The road to a marriage breakup is typically marked with many warning signs. Years of arguments and growing incompatibility foretell the ending of what has become an unhappy union for both spouses. But for some women, what they believe is a stable and happy marriage ends in a confusing, shocking instant when their husband suddenly and without warning says he's leaving.
"These are not marriages in which they've been in and out of marriage counseling and where there's been a lot of talk about divorce," says Vikki Stark, a Montreal-based marriage counselor and family therapist. "These are very calm, stable relationships."
Stark, author of "Runaway Husbands: The Abandoned Wife's Guide to Recovery and Renewal" (Green Light Press, $17), knows firsthand how quickly a marriage can end. "It happened to me in 2006," she says. "I was very happily married. I really loved my husband." One night before dinner, her husband simply said the marriage was over and he was moving out. They had been married for 21 years. At the time, Stark was 57 and her husband was 59.
In Stark's case -- and in the case of more than 90 percent of the 400 women she interviewed for her book -- her husband left her for a younger woman. Like most of the cases she's studied, there were no warning signs that her marriage was in trouble. "If the guy was a louse all along, and was cheating and lying and an alcoholic, it wouldn't be any big surprise," she says. But almost always, the husbands seem happily married and, until the moment they leave, are reliable, responsible and loving. "That's why it's so tremendously devastating when they suddenly turn their backs and walk away." The book doesn't address women who abandon their husbands; Stark notes that it happens, but it is far less common.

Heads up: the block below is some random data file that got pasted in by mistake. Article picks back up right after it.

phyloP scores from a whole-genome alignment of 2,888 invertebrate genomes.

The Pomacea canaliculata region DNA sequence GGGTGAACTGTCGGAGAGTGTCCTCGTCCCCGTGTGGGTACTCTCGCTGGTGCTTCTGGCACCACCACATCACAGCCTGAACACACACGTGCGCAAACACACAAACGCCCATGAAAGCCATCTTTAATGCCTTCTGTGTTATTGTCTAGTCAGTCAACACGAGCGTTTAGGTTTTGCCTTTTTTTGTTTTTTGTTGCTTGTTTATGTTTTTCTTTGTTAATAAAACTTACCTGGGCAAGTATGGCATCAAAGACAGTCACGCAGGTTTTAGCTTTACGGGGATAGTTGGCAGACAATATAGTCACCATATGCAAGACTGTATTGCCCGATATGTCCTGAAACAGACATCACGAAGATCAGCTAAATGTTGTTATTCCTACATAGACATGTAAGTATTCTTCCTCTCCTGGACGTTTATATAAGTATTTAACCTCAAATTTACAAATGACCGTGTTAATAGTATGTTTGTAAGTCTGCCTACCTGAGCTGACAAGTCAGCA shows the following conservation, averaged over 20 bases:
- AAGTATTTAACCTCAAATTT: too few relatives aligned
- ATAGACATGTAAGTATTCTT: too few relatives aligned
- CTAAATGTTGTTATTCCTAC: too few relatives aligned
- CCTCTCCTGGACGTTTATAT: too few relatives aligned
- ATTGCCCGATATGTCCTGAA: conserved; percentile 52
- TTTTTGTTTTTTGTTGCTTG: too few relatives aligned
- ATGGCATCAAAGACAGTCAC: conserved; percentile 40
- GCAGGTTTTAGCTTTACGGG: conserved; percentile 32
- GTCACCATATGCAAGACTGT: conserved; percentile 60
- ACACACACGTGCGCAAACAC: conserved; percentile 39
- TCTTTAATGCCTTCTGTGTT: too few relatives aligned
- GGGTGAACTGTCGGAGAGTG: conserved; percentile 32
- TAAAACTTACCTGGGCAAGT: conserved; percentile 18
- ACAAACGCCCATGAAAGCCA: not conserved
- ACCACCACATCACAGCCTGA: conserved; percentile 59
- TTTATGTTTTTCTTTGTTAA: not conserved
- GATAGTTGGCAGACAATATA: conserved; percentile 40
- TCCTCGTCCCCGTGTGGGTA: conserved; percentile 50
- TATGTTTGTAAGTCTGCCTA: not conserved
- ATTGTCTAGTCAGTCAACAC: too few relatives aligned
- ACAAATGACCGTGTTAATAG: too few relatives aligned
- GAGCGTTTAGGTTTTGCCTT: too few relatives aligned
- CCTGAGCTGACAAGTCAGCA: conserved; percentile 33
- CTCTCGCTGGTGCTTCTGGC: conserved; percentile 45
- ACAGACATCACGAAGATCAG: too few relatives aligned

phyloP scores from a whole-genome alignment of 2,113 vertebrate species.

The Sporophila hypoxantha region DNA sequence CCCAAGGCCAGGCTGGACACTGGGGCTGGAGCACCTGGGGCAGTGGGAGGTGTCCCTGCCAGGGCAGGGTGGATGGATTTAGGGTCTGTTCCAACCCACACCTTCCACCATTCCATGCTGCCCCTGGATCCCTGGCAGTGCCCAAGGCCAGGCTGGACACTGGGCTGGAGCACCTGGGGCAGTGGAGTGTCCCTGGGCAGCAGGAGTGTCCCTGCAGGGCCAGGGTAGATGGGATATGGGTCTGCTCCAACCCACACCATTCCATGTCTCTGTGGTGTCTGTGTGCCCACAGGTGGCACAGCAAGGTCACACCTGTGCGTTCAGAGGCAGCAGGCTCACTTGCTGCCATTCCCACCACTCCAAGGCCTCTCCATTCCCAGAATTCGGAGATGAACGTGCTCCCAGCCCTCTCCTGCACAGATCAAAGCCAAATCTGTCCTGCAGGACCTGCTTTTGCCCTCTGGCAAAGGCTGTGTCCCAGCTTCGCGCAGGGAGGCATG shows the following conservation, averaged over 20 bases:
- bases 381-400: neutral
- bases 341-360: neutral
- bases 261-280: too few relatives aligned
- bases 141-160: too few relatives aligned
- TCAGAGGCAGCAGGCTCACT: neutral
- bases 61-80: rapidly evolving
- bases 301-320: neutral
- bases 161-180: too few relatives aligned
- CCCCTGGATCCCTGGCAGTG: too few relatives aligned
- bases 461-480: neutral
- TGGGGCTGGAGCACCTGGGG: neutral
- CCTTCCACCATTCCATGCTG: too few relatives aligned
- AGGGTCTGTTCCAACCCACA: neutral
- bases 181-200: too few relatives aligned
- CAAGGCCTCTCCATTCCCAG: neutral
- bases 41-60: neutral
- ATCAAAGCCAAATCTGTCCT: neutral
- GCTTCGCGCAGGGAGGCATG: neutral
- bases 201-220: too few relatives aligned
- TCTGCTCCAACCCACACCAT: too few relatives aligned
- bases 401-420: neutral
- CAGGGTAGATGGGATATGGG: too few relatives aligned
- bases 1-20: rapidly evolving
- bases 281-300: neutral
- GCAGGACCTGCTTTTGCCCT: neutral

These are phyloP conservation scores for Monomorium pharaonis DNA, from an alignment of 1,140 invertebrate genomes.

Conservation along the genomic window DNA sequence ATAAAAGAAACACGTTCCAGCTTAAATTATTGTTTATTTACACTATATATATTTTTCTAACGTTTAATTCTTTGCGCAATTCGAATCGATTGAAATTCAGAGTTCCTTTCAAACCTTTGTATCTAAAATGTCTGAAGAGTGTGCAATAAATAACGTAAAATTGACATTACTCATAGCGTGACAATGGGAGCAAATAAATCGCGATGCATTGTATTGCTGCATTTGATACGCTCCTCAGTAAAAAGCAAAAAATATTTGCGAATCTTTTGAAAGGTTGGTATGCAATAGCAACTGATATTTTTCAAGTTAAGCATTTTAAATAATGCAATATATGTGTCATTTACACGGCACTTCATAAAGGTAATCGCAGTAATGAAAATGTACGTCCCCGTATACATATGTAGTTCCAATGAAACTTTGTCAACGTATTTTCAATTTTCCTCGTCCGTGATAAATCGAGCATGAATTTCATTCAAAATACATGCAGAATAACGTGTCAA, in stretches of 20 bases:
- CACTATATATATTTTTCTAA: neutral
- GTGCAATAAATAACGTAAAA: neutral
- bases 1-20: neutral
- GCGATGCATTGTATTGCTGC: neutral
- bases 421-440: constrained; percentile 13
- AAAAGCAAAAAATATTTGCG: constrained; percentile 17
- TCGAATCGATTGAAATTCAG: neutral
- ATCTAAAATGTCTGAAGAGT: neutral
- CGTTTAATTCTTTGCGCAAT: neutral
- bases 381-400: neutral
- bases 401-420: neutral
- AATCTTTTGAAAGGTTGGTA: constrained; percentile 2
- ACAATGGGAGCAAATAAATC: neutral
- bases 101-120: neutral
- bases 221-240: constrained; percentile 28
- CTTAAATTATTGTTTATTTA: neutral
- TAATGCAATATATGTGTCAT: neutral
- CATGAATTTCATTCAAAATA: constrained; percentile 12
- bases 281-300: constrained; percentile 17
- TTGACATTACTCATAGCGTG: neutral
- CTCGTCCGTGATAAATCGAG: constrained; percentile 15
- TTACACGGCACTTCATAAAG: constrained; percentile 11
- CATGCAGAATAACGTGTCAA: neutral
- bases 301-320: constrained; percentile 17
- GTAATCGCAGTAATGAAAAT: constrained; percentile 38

Stark, who is originally from Queens but moved to Canada in 1985, says that a woman whose marriage ends when a husband abandons her faces a harder time coping than most divorced women. "She has to recognize that it is not a normal divorce," Stark says. "Your whole world has been destroyed."
At her website (runawayhusbands.com), Stark offers advice and stories from other women whose husbands bolted. She says it takes at least a year to recover from the shock, but most women ultimately put the hurt behind them.
"Time will heal and life will go on," Stark says. "Even if you're 40 or 50 or 60 or 70, as long as you're still alive and kicking, you have a future."